BY STEPHANIE TILLER
A City of Sydney Council proposal to remove unnecessary barriers and make street art more accessible has been praised by the Sydney art community.
The proposal seeks to remove the current requirement for street artists to seek development consent before any work can be carried out in the City of Sydney local government area.
Instead artists will have to provide written consent from a property owner and any commissioned artwork will have to comply with heritage and special character area guidelines.
Jess Scully, City of Sydney Councillor, says the proposed policy has received widespread support from the community.
“It’s been an overwhelmingly positive response from both the street art community, and building owners in our city.
“I know there are a lot of homeowners who want to connect with artists and a lot of artists who are looking for a canvas and a place to showcase their creativity, so I’m hopeful that our changes at the City of Sydney will go towards building those ties within the community.
“Sydney already has a lot to offer when it comes to a fantastic creative and cultural scene, adding colour to our buildings and laneways is going to make it even better,” she said.
Sydney Street Artist, Scott Marsh, says he is happy the proposed policy looks set to be implemented.
“I support the new street art policy for sure, it’s been a long time coming.
“I recall Clover Moore talking about this policy a few years ago and me and my peers were really happy that something was going to happen but at least it is here now which is positive,” he said.
Sydney Street Artist, Fintan Magee, says he has had to carry out the majority of his work in the Inner West due to the restrictions in place in the City of Sydney.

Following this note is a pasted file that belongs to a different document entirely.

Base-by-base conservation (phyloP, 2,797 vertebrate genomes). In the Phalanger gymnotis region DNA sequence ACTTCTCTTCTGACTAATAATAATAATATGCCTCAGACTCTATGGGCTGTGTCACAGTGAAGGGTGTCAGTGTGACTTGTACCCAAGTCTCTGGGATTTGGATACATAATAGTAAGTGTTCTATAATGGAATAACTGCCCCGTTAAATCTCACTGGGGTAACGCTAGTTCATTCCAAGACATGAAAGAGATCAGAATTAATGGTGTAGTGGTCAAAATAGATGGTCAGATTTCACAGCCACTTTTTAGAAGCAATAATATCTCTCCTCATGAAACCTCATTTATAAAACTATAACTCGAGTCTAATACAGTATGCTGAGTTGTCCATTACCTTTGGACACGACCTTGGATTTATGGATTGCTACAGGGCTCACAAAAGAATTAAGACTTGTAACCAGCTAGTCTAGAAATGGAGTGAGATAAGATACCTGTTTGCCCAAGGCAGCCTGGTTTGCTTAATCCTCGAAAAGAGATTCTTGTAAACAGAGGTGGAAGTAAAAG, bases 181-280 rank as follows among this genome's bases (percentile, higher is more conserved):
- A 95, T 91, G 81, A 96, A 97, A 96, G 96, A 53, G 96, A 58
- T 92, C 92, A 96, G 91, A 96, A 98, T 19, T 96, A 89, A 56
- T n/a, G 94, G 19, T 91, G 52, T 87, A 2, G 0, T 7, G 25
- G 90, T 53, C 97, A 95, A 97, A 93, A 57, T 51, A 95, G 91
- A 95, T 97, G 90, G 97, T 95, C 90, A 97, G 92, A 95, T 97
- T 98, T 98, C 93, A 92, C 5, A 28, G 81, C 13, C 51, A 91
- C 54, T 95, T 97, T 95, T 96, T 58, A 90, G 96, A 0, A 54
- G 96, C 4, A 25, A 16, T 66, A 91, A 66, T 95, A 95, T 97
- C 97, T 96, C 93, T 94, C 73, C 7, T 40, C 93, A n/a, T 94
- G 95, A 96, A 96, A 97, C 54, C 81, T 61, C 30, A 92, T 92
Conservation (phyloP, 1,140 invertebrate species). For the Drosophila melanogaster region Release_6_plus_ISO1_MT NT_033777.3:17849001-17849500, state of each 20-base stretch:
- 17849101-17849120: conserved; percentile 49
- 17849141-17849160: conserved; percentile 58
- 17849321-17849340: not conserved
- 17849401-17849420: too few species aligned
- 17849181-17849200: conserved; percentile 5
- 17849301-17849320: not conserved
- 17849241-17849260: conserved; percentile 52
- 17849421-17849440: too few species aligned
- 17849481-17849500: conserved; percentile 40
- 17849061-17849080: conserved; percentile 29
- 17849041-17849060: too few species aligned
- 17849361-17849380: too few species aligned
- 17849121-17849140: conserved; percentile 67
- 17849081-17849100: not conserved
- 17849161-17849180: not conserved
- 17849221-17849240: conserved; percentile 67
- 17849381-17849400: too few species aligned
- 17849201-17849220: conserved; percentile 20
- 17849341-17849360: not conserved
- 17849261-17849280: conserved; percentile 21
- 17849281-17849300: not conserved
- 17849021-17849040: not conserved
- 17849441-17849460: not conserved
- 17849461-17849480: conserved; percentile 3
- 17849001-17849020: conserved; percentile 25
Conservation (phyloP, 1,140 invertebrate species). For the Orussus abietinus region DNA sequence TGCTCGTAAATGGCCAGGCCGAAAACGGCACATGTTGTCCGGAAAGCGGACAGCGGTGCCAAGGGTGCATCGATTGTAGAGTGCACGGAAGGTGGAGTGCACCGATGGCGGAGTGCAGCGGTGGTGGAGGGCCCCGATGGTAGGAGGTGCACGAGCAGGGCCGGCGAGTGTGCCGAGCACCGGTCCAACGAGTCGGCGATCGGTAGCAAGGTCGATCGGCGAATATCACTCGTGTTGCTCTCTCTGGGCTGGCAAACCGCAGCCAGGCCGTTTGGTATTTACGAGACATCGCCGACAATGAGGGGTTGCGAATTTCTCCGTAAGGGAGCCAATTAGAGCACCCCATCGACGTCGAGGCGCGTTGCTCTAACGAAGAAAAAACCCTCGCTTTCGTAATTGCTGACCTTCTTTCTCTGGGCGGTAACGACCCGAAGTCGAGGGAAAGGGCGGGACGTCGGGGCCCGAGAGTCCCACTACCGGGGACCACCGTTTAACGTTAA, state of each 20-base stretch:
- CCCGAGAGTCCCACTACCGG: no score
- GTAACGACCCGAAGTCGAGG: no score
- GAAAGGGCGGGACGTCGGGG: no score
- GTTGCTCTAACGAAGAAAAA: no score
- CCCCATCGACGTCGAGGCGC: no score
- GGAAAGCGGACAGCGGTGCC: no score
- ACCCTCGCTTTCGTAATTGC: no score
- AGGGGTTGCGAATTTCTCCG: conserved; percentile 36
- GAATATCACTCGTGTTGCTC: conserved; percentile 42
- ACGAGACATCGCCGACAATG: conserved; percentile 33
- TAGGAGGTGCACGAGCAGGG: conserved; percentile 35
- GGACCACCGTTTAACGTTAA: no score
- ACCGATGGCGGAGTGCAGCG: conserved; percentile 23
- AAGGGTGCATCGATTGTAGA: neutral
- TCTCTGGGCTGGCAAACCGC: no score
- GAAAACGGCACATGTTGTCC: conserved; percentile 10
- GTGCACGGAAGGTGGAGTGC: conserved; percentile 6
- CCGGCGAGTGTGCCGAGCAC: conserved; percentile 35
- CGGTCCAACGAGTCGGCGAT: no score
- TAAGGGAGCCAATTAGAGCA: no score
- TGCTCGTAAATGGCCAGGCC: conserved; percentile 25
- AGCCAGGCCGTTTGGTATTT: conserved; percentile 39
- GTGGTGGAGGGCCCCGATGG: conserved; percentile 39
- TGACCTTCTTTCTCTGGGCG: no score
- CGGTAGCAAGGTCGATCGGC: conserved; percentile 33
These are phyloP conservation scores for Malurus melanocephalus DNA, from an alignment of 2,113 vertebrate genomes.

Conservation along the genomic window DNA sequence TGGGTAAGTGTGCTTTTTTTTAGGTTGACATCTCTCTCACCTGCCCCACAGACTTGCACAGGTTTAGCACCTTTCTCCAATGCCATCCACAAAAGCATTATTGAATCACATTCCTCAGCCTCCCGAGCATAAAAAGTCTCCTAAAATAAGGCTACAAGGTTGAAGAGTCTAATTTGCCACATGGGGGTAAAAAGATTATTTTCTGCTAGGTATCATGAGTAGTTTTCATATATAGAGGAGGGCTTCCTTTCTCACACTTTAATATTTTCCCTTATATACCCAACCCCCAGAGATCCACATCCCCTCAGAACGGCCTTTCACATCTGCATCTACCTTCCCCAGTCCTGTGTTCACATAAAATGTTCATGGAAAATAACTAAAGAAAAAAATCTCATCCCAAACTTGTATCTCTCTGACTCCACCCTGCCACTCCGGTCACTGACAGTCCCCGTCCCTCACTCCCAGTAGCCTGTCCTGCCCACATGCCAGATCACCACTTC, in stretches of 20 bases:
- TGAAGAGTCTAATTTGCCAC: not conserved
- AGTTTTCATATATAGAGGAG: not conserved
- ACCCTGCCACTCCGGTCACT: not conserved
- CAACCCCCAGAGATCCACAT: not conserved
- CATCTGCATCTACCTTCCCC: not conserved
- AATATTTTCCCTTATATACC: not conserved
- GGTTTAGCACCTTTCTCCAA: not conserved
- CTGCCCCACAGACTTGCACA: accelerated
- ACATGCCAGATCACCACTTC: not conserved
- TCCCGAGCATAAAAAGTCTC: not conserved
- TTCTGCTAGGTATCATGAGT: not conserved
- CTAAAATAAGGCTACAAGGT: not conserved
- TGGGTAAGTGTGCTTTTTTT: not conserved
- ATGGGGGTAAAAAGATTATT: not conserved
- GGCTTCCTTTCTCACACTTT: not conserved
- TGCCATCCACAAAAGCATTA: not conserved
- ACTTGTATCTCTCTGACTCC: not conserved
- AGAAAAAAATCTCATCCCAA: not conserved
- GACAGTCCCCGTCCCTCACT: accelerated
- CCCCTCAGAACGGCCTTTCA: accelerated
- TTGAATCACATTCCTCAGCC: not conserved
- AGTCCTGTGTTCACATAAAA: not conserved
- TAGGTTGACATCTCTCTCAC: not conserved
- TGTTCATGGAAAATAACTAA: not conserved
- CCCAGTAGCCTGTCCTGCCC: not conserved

“It’s good news for us and it’s really going to make working in the city of Sydney a lot easier.
“Most of my work has been done in the Inner West and the reason I’ve always worked there is because working in the City of Sydney area is just too difficult.
“There’s been a few instances where we’ve tried to get projects off the ground and we couldn’t do it because we had to pay around one thousand dollars to do a development application when we only had a couple of hundred in the budget for the project, so that made everything really hard,” he said.
However, some city of Sydney residents are concerned that the proposed policy will result in the destruction of heritage buildings and increased levels of graffiti and vandalism.
Andrew Woodhouse, President of the Potts Point and Kings Cross Heritage and Residents’ Society, says the council needs to rethink its position to conserve the heritage buildings in the area.
“Council’s compliance regime is notoriously lax and laissez-faire.
“Heritage sandstone is particularly porous and vulnerable, it’s a signature a feature of our glorious city so why jeopardise it.
“Word on the street is that council can’t be trusted to do the right thing by the community and we don’t trust them to implement this policy either.
“They should concentrate on fixing dangerous footpaths, cleaning filthy Kings Cross streets, getting illegal bikes off the footpath and fining DA breaches and noise complaints,” he said.
Ms Scully says the proposed policy will be on public exhibition once the Greater Sydney Commission signs off on the policy.
“The City of Sydney has passed the new street art policy and is awaiting approval from the Greater Sydney Commission.
“The Greater Sydney Commission will provide a ‘Gateway Determination’ for consultation and public exhibition, and the typical timeframe is 21 days for public authority consultation and 28 days public exhibition,” she said.